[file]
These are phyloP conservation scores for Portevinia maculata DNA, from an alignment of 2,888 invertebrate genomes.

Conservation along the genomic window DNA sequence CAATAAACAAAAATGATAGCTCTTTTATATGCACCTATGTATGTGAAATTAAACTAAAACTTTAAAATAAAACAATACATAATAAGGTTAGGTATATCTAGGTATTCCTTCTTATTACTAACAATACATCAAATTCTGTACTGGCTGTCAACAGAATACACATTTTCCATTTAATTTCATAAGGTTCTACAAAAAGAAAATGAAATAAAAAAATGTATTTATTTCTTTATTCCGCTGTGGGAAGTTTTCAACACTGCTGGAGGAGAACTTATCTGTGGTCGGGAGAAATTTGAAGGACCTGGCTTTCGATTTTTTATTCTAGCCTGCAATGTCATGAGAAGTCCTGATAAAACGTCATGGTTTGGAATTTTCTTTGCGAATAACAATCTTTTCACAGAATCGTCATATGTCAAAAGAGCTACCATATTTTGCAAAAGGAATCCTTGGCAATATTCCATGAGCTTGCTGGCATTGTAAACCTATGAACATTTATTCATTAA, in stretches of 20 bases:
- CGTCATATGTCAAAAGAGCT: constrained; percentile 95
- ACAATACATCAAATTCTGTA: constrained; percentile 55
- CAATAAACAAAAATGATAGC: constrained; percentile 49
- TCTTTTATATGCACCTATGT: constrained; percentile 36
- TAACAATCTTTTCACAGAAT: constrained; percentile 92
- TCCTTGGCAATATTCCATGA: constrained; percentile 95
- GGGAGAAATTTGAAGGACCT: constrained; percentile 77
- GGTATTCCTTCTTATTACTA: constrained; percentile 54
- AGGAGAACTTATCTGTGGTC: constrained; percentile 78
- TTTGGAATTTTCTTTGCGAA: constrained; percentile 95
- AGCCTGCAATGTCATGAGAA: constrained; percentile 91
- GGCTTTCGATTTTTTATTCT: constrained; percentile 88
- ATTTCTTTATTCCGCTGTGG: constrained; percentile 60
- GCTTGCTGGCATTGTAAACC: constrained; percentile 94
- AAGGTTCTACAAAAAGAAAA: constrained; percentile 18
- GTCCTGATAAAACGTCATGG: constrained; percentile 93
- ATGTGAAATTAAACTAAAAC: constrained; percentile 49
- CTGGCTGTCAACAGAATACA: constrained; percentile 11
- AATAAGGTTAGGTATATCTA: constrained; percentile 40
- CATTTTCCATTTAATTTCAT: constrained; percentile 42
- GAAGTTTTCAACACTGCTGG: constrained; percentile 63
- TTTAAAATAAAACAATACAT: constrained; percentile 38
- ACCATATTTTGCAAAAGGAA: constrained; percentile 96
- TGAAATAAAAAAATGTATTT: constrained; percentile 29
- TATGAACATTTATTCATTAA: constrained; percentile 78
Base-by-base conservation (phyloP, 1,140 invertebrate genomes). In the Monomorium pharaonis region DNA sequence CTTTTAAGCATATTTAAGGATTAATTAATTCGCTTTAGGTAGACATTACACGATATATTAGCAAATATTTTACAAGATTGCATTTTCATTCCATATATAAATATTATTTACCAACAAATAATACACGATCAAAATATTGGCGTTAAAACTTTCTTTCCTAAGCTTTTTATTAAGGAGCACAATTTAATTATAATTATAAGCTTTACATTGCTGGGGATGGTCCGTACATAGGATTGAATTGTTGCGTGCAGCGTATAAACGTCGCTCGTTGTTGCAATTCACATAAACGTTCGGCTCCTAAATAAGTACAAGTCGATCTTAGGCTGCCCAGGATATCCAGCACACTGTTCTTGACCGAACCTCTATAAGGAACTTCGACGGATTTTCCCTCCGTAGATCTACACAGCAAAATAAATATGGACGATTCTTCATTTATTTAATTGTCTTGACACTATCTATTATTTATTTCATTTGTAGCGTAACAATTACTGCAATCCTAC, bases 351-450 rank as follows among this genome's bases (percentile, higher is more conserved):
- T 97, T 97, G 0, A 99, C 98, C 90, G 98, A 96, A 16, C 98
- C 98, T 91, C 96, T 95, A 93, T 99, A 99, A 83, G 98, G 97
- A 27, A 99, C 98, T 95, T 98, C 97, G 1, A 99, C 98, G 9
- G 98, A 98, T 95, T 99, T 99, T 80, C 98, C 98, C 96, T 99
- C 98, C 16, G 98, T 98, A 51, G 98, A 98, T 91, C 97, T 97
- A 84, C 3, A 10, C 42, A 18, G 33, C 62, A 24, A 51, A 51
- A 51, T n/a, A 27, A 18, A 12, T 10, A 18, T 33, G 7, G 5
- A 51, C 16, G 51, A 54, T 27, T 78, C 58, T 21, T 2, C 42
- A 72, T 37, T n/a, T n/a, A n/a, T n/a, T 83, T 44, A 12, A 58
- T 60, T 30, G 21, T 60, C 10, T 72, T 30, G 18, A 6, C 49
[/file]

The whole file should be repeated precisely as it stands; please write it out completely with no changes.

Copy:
These are phyloP conservation scores for Portevinia maculata DNA, from an alignment of 2,888 invertebrate genomes.

Conservation along the genomic window DNA sequence CAATAAACAAAAATGATAGCTCTTTTATATGCACCTATGTATGTGAAATTAAACTAAAACTTTAAAATAAAACAATACATAATAAGGTTAGGTATATCTAGGTATTCCTTCTTATTACTAACAATACATCAAATTCTGTACTGGCTGTCAACAGAATACACATTTTCCATTTAATTTCATAAGGTTCTACAAAAAGAAAATGAAATAAAAAAATGTATTTATTTCTTTATTCCGCTGTGGGAAGTTTTCAACACTGCTGGAGGAGAACTTATCTGTGGTCGGGAGAAATTTGAAGGACCTGGCTTTCGATTTTTTATTCTAGCCTGCAATGTCATGAGAAGTCCTGATAAAACGTCATGGTTTGGAATTTTCTTTGCGAATAACAATCTTTTCACAGAATCGTCATATGTCAAAAGAGCTACCATATTTTGCAAAAGGAATCCTTGGCAATATTCCATGAGCTTGCTGGCATTGTAAACCTATGAACATTTATTCATTAA, in stretches of 20 bases:
- CGTCATATGTCAAAAGAGCT: constrained; percentile 95
- ACAATACATCAAATTCTGTA: constrained; percentile 55
- CAATAAACAAAAATGATAGC: constrained; percentile 49
- TCTTTTATATGCACCTATGT: constrained; percentile 36
- TAACAATCTTTTCACAGAAT: constrained; percentile 92
- TCCTTGGCAATATTCCATGA: constrained; percentile 95
- GGGAGAAATTTGAAGGACCT: constrained; percentile 77
- GGTATTCCTTCTTATTACTA: constrained; percentile 54
- AGGAGAACTTATCTGTGGTC: constrained; percentile 78
- TTTGGAATTTTCTTTGCGAA: constrained; percentile 95
- AGCCTGCAATGTCATGAGAA: constrained; percentile 91
- GGCTTTCGATTTTTTATTCT: constrained; percentile 88
- ATTTCTTTATTCCGCTGTGG: constrained; percentile 60
- GCTTGCTGGCATTGTAAACC: constrained; percentile 94
- AAGGTTCTACAAAAAGAAAA: constrained; percentile 18
- GTCCTGATAAAACGTCATGG: constrained; percentile 93
- ATGTGAAATTAAACTAAAAC: constrained; percentile 49
- CTGGCTGTCAACAGAATACA: constrained; percentile 11
- AATAAGGTTAGGTATATCTA: constrained; percentile 40
- CATTTTCCATTTAATTTCAT: constrained; percentile 42
- GAAGTTTTCAACACTGCTGG: constrained; percentile 63
- TTTAAAATAAAACAATACAT: constrained; percentile 38
- ACCATATTTTGCAAAAGGAA: constrained; percentile 96
- TGAAATAAAAAAATGTATTT: constrained; percentile 29
- TATGAACATTTATTCATTAA: constrained; percentile 78
Base-by-base conservation (phyloP, 1,140 invertebrate genomes). In the Monomorium pharaonis region DNA sequence CTTTTAAGCATATTTAAGGATTAATTAATTCGCTTTAGGTAGACATTACACGATATATTAGCAAATATTTTACAAGATTGCATTTTCATTCCATATATAAATATTATTTACCAACAAATAATACACGATCAAAATATTGGCGTTAAAACTTTCTTTCCTAAGCTTTTTATTAAGGAGCACAATTTAATTATAATTATAAGCTTTACATTGCTGGGGATGGTCCGTACATAGGATTGAATTGTTGCGTGCAGCGTATAAACGTCGCTCGTTGTTGCAATTCACATAAACGTTCGGCTCCTAAATAAGTACAAGTCGATCTTAGGCTGCCCAGGATATCCAGCACACTGTTCTTGACCGAACCTCTATAAGGAACTTCGACGGATTTTCCCTCCGTAGATCTACACAGCAAAATAAATATGGACGATTCTTCATTTATTTAATTGTCTTGACACTATCTATTATTTATTTCATTTGTAGCGTAACAATTACTGCAATCCTAC, bases 351-450 rank as follows among this genome's bases (percentile, higher is more conserved):
- T 97, T 97, G 0, A 99, C 98, C 90, G 98, A 96, A 16, C 98
- C 98, T 91, C 96, T 95, A 93, T 99, A 99, A 83, G 98, G 97
- A 27, A 99, C 98, T 95, T 98, C 97, G 1, A 99, C 98, G 9
- G 98, A 98, T 95, T 99, T 99, T 80, C 98, C 98, C 96, T 99
- C 98, C 16, G 98, T 98, A 51, G 98, A 98, T 91, C 97, T 97
- A 84, C 3, A 10, C 42, A 18, G 33, C 62, A 24, A 51, A 51
- A 51, T n/a, A 27, A 18, A 12, T 10, A 18, T 33, G 7, G 5
- A 51, C 16, G 51, A 54, T 27, T 78, C 58, T 21, T 2, C 42
- A 72, T 37, T n/a, T n/a, A n/a, T n/a, T 83, T 44, A 12, A 58
- T 60, T 30, G 21, T 60, C 10, T 72, T 30, G 18, A 6, C 49